NOTE: For all those who come here because of my fiction, this is not one of those posts. That said, stay tuned as I have BIG news coming very, very soon.
I’m an IT guy by trade and I was recently approached by a representative from uCertify, a site that specializes in Computer Based Training (CBT) to use one of their training modules in exchange for an honest review. Never one to shirk from either the chance to learn something for free or the opportunity to run my mouth, how could I say no?
My concise summation for the short attention span crowd: uCertify is decent. There are pros and cons but overall I’d say it’s worthwhile.
Here’s a more in depth review for those of you who are either genuinely interested in uCertify or are morbidly curious to see if this departure from my blog norm is still somehow a ruse. There are a lot of CBT programs available to the IT community, one of the biggest and most known being CBT Nuggets and then newer competitors such as Udemy. I hadn’t heard of uCertify before being approached by their representative, so I can only assume they’re one of the newest kids on the block and want people with contacts in the community to spread their gospel. As a fledgling novelist, I can relate.
uCertify has an impressive array of courses to choose from. Basics such as Security+, Linux Essentials and Microsoft Word 2013 to more in depth training like Certified Ethical Hacker and Oracle Database Administrator are present in their course list. You can look through their most requested courses here.
It appears all of their courses are designed to prepare you to take and pass an associated certification exam. For those unindoctrinated to the world of IT, these certs serve as credentials that you know your stuff… it’s resume gold. Security+, for example, is required for nearly any type of government IT contractor.
I tried out the Python programming course. I didn’t know Python before, having only experience in bash scripting and maybe dissecting the Perl scripts of others.
The interface is quite clean. Take a look.
They keep track of your progress and are perpetually evaluating your readiness to take the certification test based on your progress with the lessons and performance with the labs and tests. The Chapters & Lessons section is the bulk of where I was during my stint with uCertify. Again, a very clean interface with quick access to labs, quizzes and flashcards.
I had zero problem and felt very comfortable navigating the site. My biggest issue came from their labs. I found them both daunting and buggy. The Python Basics (Chapter 2) coursework was basically being able to type a line or two in Python and have the output spit out “Hello World.” It talked about the different types of data types such as integers and strings (basically not numbers). Coursework was quite easy to follow and included examples, charts and even videos. But here’s the very first lab:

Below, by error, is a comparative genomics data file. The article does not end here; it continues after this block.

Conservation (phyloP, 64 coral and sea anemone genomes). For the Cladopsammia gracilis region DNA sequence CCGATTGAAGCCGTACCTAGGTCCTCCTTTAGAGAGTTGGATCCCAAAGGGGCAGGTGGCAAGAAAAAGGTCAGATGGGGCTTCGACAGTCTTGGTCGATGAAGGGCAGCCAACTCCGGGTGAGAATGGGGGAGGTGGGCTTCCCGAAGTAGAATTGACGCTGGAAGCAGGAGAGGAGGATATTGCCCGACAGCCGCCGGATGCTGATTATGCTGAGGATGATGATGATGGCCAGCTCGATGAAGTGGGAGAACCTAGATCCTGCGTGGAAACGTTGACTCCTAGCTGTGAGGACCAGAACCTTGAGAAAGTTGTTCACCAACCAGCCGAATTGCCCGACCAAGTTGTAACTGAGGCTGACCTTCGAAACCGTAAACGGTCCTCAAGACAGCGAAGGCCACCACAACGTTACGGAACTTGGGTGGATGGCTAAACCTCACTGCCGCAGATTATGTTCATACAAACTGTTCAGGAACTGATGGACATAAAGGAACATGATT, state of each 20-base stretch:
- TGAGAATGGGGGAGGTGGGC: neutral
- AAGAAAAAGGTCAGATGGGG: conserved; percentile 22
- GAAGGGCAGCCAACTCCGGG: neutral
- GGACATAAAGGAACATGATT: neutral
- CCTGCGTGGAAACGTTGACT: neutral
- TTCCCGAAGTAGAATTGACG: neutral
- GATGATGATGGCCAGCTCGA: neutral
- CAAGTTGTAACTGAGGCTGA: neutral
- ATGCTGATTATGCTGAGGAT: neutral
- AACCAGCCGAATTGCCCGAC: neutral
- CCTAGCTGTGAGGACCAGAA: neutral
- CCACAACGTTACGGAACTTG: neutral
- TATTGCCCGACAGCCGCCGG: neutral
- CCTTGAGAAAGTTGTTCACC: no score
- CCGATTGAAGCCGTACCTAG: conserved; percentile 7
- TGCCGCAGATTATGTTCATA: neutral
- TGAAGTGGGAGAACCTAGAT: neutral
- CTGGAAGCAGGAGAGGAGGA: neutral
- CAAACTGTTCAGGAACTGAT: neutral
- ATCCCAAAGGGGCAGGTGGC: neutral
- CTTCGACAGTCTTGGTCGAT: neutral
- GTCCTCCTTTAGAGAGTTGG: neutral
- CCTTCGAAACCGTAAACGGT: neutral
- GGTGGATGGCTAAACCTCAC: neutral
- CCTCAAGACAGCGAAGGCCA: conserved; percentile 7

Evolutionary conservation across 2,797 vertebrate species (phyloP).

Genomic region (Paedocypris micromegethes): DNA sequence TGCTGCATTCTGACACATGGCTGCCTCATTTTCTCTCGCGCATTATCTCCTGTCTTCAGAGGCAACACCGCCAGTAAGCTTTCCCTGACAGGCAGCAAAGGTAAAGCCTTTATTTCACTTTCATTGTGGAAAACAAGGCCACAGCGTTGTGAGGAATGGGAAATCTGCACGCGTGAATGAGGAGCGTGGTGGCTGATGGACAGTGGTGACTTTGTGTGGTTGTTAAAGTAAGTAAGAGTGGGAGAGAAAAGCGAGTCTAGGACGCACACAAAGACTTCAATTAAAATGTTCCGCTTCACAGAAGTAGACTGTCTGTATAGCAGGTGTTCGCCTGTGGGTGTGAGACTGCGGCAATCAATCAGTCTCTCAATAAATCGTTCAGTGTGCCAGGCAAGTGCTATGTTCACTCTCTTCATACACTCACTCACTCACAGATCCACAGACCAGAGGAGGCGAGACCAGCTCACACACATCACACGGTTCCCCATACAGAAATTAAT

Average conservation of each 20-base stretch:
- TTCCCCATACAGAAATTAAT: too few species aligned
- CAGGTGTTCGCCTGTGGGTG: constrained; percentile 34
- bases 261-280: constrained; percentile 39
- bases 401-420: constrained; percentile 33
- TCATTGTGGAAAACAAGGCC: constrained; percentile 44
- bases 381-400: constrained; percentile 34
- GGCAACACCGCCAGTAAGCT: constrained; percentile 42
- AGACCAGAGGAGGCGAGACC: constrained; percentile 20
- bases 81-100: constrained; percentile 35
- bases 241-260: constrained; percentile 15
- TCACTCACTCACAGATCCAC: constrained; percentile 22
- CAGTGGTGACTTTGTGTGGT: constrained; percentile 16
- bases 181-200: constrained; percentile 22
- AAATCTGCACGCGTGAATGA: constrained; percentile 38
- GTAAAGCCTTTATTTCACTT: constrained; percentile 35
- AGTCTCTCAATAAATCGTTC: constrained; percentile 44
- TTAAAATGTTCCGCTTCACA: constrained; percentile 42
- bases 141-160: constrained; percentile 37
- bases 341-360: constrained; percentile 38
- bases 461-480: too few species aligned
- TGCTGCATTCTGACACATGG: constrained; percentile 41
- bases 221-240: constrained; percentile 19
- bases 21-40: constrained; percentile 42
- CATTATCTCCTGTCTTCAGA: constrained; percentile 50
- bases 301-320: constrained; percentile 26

Keep in my that this “def” thing doesn’t actually get talked about in the coursework until like Chapter 4. This is the very first lab, which is labelled 2.1.24. That in itself made me feel like for Chapter 2, lesson 1 there were 23 other labs that should’ve been included before I even got to this one. I honestly didn’t know what to put into this lab that wasn’t already there to make it run. This is the daunting part. The buggy part happens when you actually do run the program, see where you’re wrong, fix it according to what you need to succeed only to run it again and it still fails. For a large percentage of their labs, you can copy the entire correct code from their assessment page, plug it in exactly as they gave it to you and it will fail. I’m assuming the mileage on lab bugginess will vary depending on the course and coding, including Python, isn’t inherently a “this is right and this is wrong” sort of thing but more of a “what’s the best path to get what I need” endeavor. You can overcome the bugginess by just running Python independent of the lab and testing their results but you won’t really be able to overcome the fact that the uCertify course is still saying you’ve failed to code the lab properly and not give you points toward completion.
I found the more I ignored the labs altogether and just focused on progressing the coursework, the more the prior chapter labs felt less daunting. Perhaps it’s how they had to code the lab checks, where the only way to make it halfway workable was to incorporate Python elements that the student hadn’t even covered yet.
Ultimately, it comes down to a matter of learning style and cost. If you’re a step-by-step completionist, uCertify may not be the right thing for you, if my experience with the Python course is any indication. It was rather frustrating to have a hot zero for chapter 2 labs while I’m green on chapter 5 coursework. If you’re a whole picture type learner who mostly cares about how it all looks at the end, then you may benefit the most from it. And of course, perhaps the cost is also a motivating factor. While I’m not sure about Udemy prices, I know CBT Nuggets is subscription based per month. uCertify is an ala carte affair, each course I clicked on cost $139. I think that’s better suited for folks who don’t quite know what life is going to throw at them and may not get around to studying for certification properly for weeks at a time.